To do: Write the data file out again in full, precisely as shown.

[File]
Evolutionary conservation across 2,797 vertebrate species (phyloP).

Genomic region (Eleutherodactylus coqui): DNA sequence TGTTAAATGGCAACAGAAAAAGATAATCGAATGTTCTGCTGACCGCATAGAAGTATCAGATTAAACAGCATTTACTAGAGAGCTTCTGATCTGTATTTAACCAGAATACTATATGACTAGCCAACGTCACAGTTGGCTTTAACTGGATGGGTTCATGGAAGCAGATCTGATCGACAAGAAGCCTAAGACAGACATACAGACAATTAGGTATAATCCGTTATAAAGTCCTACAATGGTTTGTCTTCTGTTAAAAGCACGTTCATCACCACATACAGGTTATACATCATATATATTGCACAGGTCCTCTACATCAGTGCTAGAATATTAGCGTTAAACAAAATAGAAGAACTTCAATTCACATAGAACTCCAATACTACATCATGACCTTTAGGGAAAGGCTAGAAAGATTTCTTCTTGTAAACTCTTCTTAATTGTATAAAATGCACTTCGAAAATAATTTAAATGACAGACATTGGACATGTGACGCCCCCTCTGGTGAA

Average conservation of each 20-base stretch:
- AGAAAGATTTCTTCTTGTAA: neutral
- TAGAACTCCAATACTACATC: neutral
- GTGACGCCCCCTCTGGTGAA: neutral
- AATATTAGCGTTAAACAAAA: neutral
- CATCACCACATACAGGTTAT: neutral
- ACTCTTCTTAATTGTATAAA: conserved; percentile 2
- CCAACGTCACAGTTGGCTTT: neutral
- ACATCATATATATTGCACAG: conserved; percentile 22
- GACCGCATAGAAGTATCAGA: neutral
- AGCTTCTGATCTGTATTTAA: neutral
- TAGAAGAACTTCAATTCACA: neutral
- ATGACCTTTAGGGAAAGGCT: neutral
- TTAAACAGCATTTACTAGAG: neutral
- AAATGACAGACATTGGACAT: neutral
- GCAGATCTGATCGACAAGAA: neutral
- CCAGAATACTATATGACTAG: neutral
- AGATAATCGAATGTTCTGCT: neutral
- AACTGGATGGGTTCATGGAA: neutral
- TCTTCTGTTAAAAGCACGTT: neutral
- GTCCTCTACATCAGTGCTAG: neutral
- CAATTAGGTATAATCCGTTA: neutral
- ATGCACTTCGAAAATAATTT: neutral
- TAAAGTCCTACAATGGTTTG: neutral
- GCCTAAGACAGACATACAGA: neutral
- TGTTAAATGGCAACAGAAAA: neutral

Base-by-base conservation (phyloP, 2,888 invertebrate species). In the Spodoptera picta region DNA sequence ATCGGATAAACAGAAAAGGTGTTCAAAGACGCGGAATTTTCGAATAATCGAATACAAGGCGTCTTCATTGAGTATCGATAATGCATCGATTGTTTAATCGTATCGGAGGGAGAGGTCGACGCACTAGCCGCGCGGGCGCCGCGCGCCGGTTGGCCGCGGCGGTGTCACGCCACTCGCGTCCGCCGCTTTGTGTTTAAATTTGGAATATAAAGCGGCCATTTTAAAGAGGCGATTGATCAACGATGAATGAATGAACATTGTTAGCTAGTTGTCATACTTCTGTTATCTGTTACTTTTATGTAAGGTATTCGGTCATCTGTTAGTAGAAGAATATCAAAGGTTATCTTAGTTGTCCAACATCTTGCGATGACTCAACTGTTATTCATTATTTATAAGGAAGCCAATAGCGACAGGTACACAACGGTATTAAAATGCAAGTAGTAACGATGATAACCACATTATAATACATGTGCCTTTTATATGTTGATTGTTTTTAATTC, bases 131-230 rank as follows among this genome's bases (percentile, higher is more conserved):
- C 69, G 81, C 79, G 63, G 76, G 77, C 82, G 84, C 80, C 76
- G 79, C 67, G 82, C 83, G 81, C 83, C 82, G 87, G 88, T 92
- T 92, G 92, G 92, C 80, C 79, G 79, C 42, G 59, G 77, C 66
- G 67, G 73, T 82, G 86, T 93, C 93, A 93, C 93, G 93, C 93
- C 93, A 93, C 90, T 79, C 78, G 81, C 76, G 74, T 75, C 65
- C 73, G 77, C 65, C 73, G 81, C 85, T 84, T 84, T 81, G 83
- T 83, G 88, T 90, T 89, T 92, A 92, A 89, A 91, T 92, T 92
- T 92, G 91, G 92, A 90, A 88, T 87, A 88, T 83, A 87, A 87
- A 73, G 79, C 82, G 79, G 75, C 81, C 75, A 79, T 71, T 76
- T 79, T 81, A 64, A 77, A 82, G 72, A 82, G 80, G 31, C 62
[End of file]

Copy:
Evolutionary conservation across 2,797 vertebrate species (phyloP).

Genomic region (Eleutherodactylus coqui): DNA sequence TGTTAAATGGCAACAGAAAAAGATAATCGAATGTTCTGCTGACCGCATAGAAGTATCAGATTAAACAGCATTTACTAGAGAGCTTCTGATCTGTATTTAACCAGAATACTATATGACTAGCCAACGTCACAGTTGGCTTTAACTGGATGGGTTCATGGAAGCAGATCTGATCGACAAGAAGCCTAAGACAGACATACAGACAATTAGGTATAATCCGTTATAAAGTCCTACAATGGTTTGTCTTCTGTTAAAAGCACGTTCATCACCACATACAGGTTATACATCATATATATTGCACAGGTCCTCTACATCAGTGCTAGAATATTAGCGTTAAACAAAATAGAAGAACTTCAATTCACATAGAACTCCAATACTACATCATGACCTTTAGGGAAAGGCTAGAAAGATTTCTTCTTGTAAACTCTTCTTAATTGTATAAAATGCACTTCGAAAATAATTTAAATGACAGACATTGGACATGTGACGCCCCCTCTGGTGAA

Average conservation of each 20-base stretch:
- AGAAAGATTTCTTCTTGTAA: neutral
- TAGAACTCCAATACTACATC: neutral
- GTGACGCCCCCTCTGGTGAA: neutral
- AATATTAGCGTTAAACAAAA: neutral
- CATCACCACATACAGGTTAT: neutral
- ACTCTTCTTAATTGTATAAA: conserved; percentile 2
- CCAACGTCACAGTTGGCTTT: neutral
- ACATCATATATATTGCACAG: conserved; percentile 22
- GACCGCATAGAAGTATCAGA: neutral
- AGCTTCTGATCTGTATTTAA: neutral
- TAGAAGAACTTCAATTCACA: neutral
- ATGACCTTTAGGGAAAGGCT: neutral
- TTAAACAGCATTTACTAGAG: neutral
- AAATGACAGACATTGGACAT: neutral
- GCAGATCTGATCGACAAGAA: neutral
- CCAGAATACTATATGACTAG: neutral
- AGATAATCGAATGTTCTGCT: neutral
- AACTGGATGGGTTCATGGAA: neutral
- TCTTCTGTTAAAAGCACGTT: neutral
- GTCCTCTACATCAGTGCTAG: neutral
- CAATTAGGTATAATCCGTTA: neutral
- ATGCACTTCGAAAATAATTT: neutral
- TAAAGTCCTACAATGGTTTG: neutral
- GCCTAAGACAGACATACAGA: neutral
- TGTTAAATGGCAACAGAAAA: neutral

Base-by-base conservation (phyloP, 2,888 invertebrate species). In the Spodoptera picta region DNA sequence ATCGGATAAACAGAAAAGGTGTTCAAAGACGCGGAATTTTCGAATAATCGAATACAAGGCGTCTTCATTGAGTATCGATAATGCATCGATTGTTTAATCGTATCGGAGGGAGAGGTCGACGCACTAGCCGCGCGGGCGCCGCGCGCCGGTTGGCCGCGGCGGTGTCACGCCACTCGCGTCCGCCGCTTTGTGTTTAAATTTGGAATATAAAGCGGCCATTTTAAAGAGGCGATTGATCAACGATGAATGAATGAACATTGTTAGCTAGTTGTCATACTTCTGTTATCTGTTACTTTTATGTAAGGTATTCGGTCATCTGTTAGTAGAAGAATATCAAAGGTTATCTTAGTTGTCCAACATCTTGCGATGACTCAACTGTTATTCATTATTTATAAGGAAGCCAATAGCGACAGGTACACAACGGTATTAAAATGCAAGTAGTAACGATGATAACCACATTATAATACATGTGCCTTTTATATGTTGATTGTTTTTAATTC, bases 131-230 rank as follows among this genome's bases (percentile, higher is more conserved):
- C 69, G 81, C 79, G 63, G 76, G 77, C 82, G 84, C 80, C 76
- G 79, C 67, G 82, C 83, G 81, C 83, C 82, G 87, G 88, T 92
- T 92, G 92, G 92, C 80, C 79, G 79, C 42, G 59, G 77, C 66
- G 67, G 73, T 82, G 86, T 93, C 93, A 93, C 93, G 93, C 93
- C 93, A 93, C 90, T 79, C 78, G 81, C 76, G 74, T 75, C 65
- C 73, G 77, C 65, C 73, G 81, C 85, T 84, T 84, T 81, G 83
- T 83, G 88, T 90, T 89, T 92, A 92, A 89, A 91, T 92, T 92
- T 92, G 91, G 92, A 90, A 88, T 87, A 88, T 83, A 87, A 87
- A 73, G 79, C 82, G 79, G 75, C 81, C 75, A 79, T 71, T 76
- T 79, T 81, A 64, A 77, A 82, G 72, A 82, G 80, G 31, C 62